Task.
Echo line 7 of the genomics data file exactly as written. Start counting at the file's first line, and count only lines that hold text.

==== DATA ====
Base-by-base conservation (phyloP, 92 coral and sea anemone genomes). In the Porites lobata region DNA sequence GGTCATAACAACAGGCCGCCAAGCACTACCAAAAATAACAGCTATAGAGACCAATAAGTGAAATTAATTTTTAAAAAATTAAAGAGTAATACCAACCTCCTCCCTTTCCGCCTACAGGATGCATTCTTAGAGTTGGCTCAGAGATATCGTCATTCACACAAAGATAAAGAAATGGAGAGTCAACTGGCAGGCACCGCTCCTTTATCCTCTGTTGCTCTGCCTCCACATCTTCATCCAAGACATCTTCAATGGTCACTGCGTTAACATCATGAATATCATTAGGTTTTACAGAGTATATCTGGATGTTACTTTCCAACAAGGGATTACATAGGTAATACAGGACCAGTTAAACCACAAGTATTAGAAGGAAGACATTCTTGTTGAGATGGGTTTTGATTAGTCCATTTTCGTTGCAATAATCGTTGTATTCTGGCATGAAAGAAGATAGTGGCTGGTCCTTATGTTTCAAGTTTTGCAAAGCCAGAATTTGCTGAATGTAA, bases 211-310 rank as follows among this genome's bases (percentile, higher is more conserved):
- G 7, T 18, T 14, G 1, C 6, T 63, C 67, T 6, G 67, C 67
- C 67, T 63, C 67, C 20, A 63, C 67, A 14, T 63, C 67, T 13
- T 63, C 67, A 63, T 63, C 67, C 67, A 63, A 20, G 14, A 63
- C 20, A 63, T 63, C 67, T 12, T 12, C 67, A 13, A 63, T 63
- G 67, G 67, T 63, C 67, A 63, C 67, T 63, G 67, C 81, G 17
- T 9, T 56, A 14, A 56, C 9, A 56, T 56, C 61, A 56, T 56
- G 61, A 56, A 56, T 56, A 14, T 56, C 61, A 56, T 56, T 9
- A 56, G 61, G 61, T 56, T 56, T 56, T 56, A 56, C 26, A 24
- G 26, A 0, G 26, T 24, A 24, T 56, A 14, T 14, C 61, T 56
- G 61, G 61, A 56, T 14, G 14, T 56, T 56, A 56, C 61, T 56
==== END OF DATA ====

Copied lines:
- T 9, T 56, A 14, A 56, C 9, A 56, T 56, C 61, A 56, T 56